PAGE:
I have an idea... but, I'm done guessing about what the situation really is... more details about the potential layouts would help a lot.

And please... please, please don't say that all operating locations are completely random... that would make things... a bit (a bunch) more difficult.

ndzied1
March 22nd, 2005, 07:39 PM
I had read the Recommended Standard in "The C Programmers Guide to Serial Communications". I guess they got it wrong... or maybe not all the way right.

akreel
March 22nd, 2005, 08:12 PM
I had read the Recommended Standard in "The C Programmers Guide to Serial Communications". I guess they got it wrong... or maybe not all the way right.

Who knows? I figure TI's been building the IC chips since day one... Who better to believe?

Maybe RS stands for "Random Speculation."

rsdoran
March 22nd, 2005, 09:08 PM
As I stated in my earlier post I have provided this info several times. RS is short for Recommended Standard developed by EIA.
http://www.webopedia.com/TERM/R/RS_232C.html

In the early 1960s, a standards committee, today known as the Electronic Industries Association, developed a common interface standard for data communications equipment. At that time, data communications was thought to mean digital data exchange between a centrally located mainframe computer and a remote computer terminal, or possibly between two terminals without a computer involved. These devices were linked by telephone voice lines, and consequently required a modem at each end for signal translation. While simple in concept, the many opportunities for data error that occur when transmitting data through an analog channel require a relatively complex design. It was thought that a standard was needed first to ensure reliable communication, and second to enable the interconnection of equipment produced by different manufacturers, thereby fostering the benefits of mass production and competition. From these ideas, the RS232 standard was born. It specified signal voltages, signal timing, signal function, a protocol for information exchange, and mechanical connectors.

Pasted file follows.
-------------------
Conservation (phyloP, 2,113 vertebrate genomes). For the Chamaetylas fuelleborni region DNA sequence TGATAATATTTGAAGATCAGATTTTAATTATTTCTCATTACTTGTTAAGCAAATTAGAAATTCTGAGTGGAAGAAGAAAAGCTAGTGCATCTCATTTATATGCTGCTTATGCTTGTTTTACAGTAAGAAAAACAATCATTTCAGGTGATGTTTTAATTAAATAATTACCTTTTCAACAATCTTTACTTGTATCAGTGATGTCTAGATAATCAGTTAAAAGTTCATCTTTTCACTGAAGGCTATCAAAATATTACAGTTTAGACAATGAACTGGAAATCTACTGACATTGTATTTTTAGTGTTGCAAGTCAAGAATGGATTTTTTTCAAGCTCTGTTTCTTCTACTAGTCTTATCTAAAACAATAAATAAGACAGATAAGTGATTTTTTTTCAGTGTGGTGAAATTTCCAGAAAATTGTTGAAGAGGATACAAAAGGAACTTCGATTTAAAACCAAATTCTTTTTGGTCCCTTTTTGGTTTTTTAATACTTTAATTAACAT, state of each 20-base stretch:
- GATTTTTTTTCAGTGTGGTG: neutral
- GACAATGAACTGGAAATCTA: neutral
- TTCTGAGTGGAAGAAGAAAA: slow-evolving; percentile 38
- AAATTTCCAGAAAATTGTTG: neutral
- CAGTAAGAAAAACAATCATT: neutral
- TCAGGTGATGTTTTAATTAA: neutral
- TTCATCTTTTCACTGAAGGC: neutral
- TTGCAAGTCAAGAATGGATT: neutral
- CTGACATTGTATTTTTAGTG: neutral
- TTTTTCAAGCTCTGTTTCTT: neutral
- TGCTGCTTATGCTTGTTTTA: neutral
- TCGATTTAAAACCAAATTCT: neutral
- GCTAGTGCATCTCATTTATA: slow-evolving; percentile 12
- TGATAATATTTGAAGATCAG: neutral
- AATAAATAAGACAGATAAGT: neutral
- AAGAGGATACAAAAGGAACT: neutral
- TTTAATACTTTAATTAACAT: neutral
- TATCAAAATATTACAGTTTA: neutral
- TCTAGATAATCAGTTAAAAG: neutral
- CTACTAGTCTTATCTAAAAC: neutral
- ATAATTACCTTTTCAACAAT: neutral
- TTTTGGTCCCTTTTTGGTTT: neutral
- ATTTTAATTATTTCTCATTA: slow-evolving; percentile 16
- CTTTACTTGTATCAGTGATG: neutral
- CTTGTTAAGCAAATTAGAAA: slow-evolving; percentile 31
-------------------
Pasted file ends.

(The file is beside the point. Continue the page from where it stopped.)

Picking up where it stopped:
As you can see Radio was not involved in creating this standard.

CaseyK
March 22nd, 2005, 10:06 PM
Maybe RS stands for "Random Speculation."
I thought we should ask the expert. But he just replied.

I thought the R stood for RON. (rsdoran)

regards.....casey

CaseyK
March 22nd, 2005, 10:16 PM
I would LOVE to do this project with a GE Fanuc 9030 rack with wireless and VersaMAX micro's at each station.

I can do this project for.....

Oh rats, this isn't a bidding war.

I did something similar with 9030's and MultLin (GE) Relays several years ago, with a combination hardwired and wireless system. The MultiLin's did have an address assigned to them, so location or daisy-chaining was not a problem. we were partially wireless, as some of the facility was over 800 feet out, and another group of equipment was over 4000 feet out.

Worked quite well. Didn't have to make a road trip to sunny Cal. Though, on this cold wet windy March night in Illins, I would consider a trip to the land of Fruits and Nuts.

regards.....casey

akreel
March 23rd, 2005, 12:53 AM